Fifty-six feet still exceeds the record set in 2016 during the Memorial Day floods, and Hebert said many streets in the county that have never seen water from the Brazos River will receive water when the river reaches its crest, such as Plantation Drive, Sienna Parkway and University Boulevard. Portions of the roadways may be out of service when the river reaches 56 feet, Hebert said.

Updated 1:30 p.m. Tuesday


The National Weather Service has lowered the projected crest height of the Brazos River to 57.5 feet.
The river was at 51.87 feet at 9:15 a.m. this morning. The river is projected to crest on Thursday.


Updated 9:54 p.m. Monday


Check this link for the latest evacuation routes and mandatory evacuations. There are more than 100 road closures throughout the county, including the Grand Parkway.

Updated 11:45 p.m. Sunday


Click here to see a map with areas affected by mandatory and voluntary evacuation orders for levee districts near the Brazos River. Residents are urged to wait until Monday to determine whether to leave.



 


Updated 11:05 p.m. Sunday


 


Updated 8:13 p.m. Sunday






Updated 2:01 p.m. Sunday




Fort Bend County Judge Robert Hebert has upgraded the voluntary evacuation order for certain residents in low-lying areas surrounding the Brazos River to a mandatory evacuation order, according to the county's office of emergency management.



 

Updated 9:45 a.m. Sunday


The city of Richmond issued mandatory evacuations for flood prone areas on Saturday. The mandatory evacuations are effective at noon today. There is a shelter open at Sacred Heart Catholic Church in Richmond and further shelters will be opening as needed, according to the city.

A list of the mandatory evacuation locations include the following areas:

-100 block through 800 block Riveredge (Brazos River side)
-18 Avenue A
-28 Avenue A
-800 and 900 blocks of Strange Drive
-700 and 800 blocks of Greenwood
-1300 block of Newlin
-400 and 500 blocks of Kosler
-1200 block through 1500 block of Edgewood
-1200 and 1300 blocks of Herman
-100 block through 500 block of Damon
-100 block through 500 block of Grayless
-100 block through 300 block of Avenue A
-100 block through 300 block of Avenue C
-600 block of Lindemann Circle

 








Officials in Fort Bend County are preparing for the possibility the Brazos River may reach major flood levels late Sunday and into early next week.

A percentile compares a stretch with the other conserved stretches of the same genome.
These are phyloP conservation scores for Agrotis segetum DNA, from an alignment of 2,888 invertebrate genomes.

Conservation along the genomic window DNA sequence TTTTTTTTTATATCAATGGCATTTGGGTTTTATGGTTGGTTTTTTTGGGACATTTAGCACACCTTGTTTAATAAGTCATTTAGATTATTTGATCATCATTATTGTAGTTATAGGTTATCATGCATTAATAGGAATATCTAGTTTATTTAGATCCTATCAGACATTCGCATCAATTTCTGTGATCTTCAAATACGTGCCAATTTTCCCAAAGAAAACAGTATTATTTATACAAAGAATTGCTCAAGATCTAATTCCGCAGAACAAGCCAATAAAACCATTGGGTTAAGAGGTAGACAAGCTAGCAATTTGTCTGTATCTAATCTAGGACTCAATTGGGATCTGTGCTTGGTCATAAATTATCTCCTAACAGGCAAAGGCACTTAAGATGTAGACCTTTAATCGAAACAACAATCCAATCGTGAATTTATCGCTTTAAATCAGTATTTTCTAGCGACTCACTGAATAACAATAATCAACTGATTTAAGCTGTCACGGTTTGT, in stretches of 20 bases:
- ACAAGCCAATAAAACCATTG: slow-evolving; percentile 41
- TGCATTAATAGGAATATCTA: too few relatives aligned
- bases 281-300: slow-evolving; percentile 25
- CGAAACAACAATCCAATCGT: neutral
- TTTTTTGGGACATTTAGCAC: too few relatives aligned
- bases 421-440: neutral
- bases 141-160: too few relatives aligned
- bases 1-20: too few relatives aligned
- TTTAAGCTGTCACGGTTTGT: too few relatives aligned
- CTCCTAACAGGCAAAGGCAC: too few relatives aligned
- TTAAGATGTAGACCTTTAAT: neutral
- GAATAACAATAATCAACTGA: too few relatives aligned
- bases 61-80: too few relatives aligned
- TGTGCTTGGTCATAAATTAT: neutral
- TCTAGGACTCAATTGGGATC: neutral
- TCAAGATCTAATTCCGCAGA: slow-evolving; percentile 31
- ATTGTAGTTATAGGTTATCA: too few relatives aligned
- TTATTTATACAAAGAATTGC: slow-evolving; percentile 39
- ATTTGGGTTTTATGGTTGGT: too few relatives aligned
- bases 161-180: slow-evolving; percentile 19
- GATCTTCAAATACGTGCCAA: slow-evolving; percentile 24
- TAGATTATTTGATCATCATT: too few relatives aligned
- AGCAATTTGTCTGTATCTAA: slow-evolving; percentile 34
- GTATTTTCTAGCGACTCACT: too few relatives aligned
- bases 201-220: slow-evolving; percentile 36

The National Weather Service is forecasting the Brazos River reaching an elevation of several feet above flood stage on Sunday night.

On Saturday, Fort Bend County Judge Robert Hebert announced a voluntary evacuation order for certain residents in low-lying areas surrounding the Brazos River. Local officials are urging those who were affected by either of the recent Memorial Day floods to make preparation to remove all persons, pets, and livestock out of flood-prone areas.

“Harvey has placed us in a familiar position,” Hebert said in a release. “Last year’s floods showed how quickly the Brazos River can impact lives and property in our county and this powerful storm is threatening many of our residents in the same areas. Therefore, I am issuing a voluntary evacuation for the potentially affected areas along the Brazos [River] and a mandatory evacuation for areas along the San Bernard river.”

In Richmond, George Park is closed until further notice, according to the city.

For more details, click here.



 





 

By Marie Leonard
Marie came to Community Impact Newspaper in June 2011 after starting her career at a daily newspaper in East Texas. She worked as a reporter and editor for the Cy-Fair edition for nearly 5 years covering Harris County, Cy-Fair ISD, and local development and transportation news. She then moved to The Woodlands edition and covered local politics and development news in the master-planned community before being promoted to managing editor for the South Houston editions in July 2017.